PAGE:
Mark Camp and Otto the Otter on KARK.
For this week’s Hometown Heroes, AY About You sits down with Mark Camp, Executive Director of Keep Arkansas Beautiful.
Camp first took over as the director of the Keep Arkansas Beautiful state agency in 2016. He had been in the municipal finance world his whole life, and after retiring, wanted to get involved volunteering and doing more.
“I’ve always been appalled by people throwing trash out of their windows — why and how someone can do that is beyond me,” Camp says. “I wanted really and truly to have an impact.”
After becoming the director of the commission, Camp’s first move was to rebrand. The logo when Camp first started was three fall colored leaves. But he wanted a logo that let Arkansans know what his office was all about.
“We worked on some logo ideas, and let people around the state vote to come up with the final product,” Camp says.
The old logo for the commission compared to the new, redesigned version.
Now, the logo conveys themes of recycling, beautification and anti-litter.
“We made sure to incorporate colors that young people can be attracted to and want to wear,” Camp says.
Next, Camp began to analyze the role that Keep Arkansas Beautiful plays.
“I learned on the job that we’re really good at cleaning up after people,” he says. “But the trash is there the next day.”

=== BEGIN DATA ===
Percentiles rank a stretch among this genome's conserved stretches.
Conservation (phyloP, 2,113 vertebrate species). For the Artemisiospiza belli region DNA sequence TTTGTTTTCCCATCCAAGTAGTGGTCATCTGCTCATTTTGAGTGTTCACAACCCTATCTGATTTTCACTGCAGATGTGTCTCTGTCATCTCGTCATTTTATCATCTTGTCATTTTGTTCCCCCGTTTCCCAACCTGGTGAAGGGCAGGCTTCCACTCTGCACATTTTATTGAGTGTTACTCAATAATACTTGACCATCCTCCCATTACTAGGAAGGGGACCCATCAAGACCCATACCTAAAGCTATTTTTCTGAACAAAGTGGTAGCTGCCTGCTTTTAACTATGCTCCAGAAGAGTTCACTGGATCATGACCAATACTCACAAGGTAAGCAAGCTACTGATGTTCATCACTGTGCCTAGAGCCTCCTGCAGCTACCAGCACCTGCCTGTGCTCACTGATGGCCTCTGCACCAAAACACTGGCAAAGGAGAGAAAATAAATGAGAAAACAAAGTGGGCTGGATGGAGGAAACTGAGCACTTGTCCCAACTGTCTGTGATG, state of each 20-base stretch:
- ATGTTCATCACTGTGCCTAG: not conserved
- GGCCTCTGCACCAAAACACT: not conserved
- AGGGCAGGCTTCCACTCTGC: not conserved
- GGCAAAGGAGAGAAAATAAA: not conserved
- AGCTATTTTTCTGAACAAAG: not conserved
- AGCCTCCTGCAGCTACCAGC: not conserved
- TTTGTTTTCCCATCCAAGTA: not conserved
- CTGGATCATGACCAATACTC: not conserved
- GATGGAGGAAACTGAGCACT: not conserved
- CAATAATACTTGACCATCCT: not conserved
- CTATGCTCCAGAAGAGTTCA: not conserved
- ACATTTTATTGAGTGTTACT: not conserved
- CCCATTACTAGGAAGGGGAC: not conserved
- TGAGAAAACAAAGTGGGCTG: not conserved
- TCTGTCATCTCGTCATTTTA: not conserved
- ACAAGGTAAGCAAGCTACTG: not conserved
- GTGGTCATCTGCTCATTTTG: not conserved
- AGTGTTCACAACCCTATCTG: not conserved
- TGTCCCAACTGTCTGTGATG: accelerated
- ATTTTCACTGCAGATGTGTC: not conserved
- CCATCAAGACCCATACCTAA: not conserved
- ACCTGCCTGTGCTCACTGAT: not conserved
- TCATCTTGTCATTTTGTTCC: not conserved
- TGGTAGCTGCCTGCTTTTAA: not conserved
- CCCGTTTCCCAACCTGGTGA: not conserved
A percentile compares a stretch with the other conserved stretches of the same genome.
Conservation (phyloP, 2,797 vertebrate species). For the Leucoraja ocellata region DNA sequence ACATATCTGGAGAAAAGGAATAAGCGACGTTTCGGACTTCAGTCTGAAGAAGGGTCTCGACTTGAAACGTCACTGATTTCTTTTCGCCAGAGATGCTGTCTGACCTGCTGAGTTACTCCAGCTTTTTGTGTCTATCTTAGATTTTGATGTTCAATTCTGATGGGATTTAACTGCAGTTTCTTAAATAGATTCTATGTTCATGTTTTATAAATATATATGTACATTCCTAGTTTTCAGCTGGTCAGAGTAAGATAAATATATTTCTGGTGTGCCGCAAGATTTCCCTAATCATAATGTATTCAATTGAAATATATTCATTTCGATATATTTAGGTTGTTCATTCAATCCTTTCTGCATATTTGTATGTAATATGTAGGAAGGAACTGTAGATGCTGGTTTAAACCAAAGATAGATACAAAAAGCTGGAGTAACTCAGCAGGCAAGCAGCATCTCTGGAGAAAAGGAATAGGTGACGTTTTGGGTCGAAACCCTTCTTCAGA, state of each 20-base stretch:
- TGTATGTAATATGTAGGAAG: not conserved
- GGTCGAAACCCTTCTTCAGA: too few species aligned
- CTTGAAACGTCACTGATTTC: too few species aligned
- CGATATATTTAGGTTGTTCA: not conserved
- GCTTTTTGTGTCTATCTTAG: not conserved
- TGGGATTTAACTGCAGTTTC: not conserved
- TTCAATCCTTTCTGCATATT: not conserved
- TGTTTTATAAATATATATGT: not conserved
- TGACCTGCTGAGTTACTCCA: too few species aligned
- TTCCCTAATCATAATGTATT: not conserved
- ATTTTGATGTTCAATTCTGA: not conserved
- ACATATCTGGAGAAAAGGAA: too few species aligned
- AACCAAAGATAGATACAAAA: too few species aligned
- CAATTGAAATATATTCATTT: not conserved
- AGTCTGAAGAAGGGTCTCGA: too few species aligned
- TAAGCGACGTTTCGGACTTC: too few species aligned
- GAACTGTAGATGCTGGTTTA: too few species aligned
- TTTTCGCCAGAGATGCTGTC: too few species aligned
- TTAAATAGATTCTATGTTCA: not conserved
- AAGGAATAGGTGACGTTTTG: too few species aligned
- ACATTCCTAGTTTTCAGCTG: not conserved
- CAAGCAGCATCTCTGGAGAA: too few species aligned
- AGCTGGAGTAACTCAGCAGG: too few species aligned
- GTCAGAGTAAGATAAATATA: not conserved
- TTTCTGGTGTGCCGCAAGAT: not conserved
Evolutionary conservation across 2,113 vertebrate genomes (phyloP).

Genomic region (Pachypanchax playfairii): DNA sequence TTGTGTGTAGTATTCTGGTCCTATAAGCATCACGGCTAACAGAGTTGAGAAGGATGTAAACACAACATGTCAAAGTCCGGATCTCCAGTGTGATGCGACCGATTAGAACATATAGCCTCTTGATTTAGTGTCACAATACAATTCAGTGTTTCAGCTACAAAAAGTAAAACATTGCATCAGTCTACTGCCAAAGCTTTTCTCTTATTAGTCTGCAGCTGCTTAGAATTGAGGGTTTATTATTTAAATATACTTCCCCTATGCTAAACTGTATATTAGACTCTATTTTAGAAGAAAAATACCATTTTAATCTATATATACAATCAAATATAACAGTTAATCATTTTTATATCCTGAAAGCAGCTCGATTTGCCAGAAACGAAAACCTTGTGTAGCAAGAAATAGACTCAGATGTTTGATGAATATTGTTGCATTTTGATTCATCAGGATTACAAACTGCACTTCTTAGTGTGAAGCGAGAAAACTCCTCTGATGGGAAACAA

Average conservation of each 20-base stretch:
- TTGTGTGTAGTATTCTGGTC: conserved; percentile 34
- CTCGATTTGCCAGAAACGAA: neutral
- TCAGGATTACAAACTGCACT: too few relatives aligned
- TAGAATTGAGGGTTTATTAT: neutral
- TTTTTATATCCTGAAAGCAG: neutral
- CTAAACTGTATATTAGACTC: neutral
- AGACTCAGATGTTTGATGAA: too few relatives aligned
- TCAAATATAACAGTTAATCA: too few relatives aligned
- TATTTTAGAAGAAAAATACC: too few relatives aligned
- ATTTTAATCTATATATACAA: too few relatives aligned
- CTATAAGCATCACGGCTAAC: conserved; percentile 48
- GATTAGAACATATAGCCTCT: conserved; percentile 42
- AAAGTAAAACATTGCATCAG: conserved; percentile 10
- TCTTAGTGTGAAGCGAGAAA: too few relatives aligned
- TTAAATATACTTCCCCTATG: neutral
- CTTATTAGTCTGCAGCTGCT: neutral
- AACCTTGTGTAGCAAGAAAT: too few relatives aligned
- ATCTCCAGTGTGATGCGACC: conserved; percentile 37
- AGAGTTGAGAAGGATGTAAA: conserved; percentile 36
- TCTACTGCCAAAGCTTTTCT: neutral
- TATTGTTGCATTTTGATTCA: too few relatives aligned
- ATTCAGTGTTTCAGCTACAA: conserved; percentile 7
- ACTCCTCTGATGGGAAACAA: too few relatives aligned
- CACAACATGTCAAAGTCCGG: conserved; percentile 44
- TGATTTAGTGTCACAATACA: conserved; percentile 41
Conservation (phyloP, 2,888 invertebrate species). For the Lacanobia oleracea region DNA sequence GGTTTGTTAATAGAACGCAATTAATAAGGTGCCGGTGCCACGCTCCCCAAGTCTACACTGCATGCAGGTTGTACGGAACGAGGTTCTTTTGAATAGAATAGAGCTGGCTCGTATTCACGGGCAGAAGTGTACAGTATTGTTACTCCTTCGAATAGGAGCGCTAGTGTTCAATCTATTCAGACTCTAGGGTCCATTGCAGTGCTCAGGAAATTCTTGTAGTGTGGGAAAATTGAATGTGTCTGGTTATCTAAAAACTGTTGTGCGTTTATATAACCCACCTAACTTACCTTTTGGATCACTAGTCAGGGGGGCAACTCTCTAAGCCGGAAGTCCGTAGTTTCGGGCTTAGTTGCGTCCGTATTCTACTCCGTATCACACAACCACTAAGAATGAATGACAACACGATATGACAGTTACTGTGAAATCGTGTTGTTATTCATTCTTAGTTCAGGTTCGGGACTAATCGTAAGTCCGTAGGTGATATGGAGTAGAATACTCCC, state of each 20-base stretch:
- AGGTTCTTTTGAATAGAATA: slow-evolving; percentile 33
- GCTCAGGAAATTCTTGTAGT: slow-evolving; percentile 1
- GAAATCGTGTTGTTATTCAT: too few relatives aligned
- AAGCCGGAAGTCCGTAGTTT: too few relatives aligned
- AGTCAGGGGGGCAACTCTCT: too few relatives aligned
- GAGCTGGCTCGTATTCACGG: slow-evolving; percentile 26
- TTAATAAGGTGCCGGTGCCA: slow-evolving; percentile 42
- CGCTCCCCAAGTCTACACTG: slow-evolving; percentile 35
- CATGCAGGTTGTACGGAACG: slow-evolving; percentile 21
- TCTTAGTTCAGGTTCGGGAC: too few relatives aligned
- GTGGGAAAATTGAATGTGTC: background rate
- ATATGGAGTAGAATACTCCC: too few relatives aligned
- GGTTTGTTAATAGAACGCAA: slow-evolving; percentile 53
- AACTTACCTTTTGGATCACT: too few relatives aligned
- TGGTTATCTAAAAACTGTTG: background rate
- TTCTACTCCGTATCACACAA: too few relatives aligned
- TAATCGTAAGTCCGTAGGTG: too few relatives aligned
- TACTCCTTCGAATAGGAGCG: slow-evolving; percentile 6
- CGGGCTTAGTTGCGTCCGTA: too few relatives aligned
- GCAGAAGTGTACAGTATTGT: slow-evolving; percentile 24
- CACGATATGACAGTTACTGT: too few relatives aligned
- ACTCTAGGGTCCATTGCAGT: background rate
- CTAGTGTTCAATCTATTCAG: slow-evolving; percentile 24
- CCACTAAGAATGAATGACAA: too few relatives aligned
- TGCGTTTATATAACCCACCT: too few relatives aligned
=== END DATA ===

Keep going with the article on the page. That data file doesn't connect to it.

Camp decided, then, that to secure a cleaner future for Arkansas tomorrow, he would need to start educating kids on the importance of the environment today.
“If we teach kids while they are very young that ‘keeping Arkansas beautiful’ is important, they’ll grow up remembering and will do the right thing,” Camp says.
And so Camp set out to create a mascot, who would tell Arkansas students about the importance of taking care of Arkansas’s environment. Ron Wolfe, a long time cartoonist with the Arkansas Democrat-Gazette, worked with Camp to create Otto the Otter.
Wolfe wrote and illustrated a children’s book to help Camp with his task, called Otto the Otter and the Great Arkansas Mystery.
In this book, Otto journeys across the Natural State, making friends such as Molly Mockingbird, Uptown Bear, Lightin’ Bob the Blues-Singin’ Snapper, Patty Bat, Poset the Poet ‘Possum and more. Throughout the children’s book, Otto and the crew recognize the importance of cleaning up after yourself, especially when they realize that the reason Arkansas’ Fouke monster has never been found is because he “leaves no trace”.
Camp also had an activity book created in English and Spanish for Arkansas students to have after reading the book, along with bookmarks, stickers and temporary tattoos.
Since his inception, Otto the Otter has become the face of the Keep Arkansas Beautiful campaign. Every trash receptacle at the Little Rock Zoo has Otto on it, and trash cans in the airport are adorned with Otto-Pilot, reminding travelers to do their part to keep Arkansas beautiful.
Otto at the Zoo.
“I want this to be in every school, and it needs to be part of growing up — teaching materials in every school, public and private, teaching children the importance of keeping our state clean,” Camp says.
Camp is working with groups and organizations such as the Zoo, the Bill and Hillary Clinton International Airport and Univision to spread awareness for Keep Arkansas Beautiful’s campaign.
“If we change the way that kids think about this now, we can pave the way for the future,” Camp says.
If you’re interested in learning more about caring for Arkansas’ environment and keeping up with Otto the Otter’s adventures, be sure to check out Keep Arkansas Beautiful’s website here, or check out its Facebook page for more information.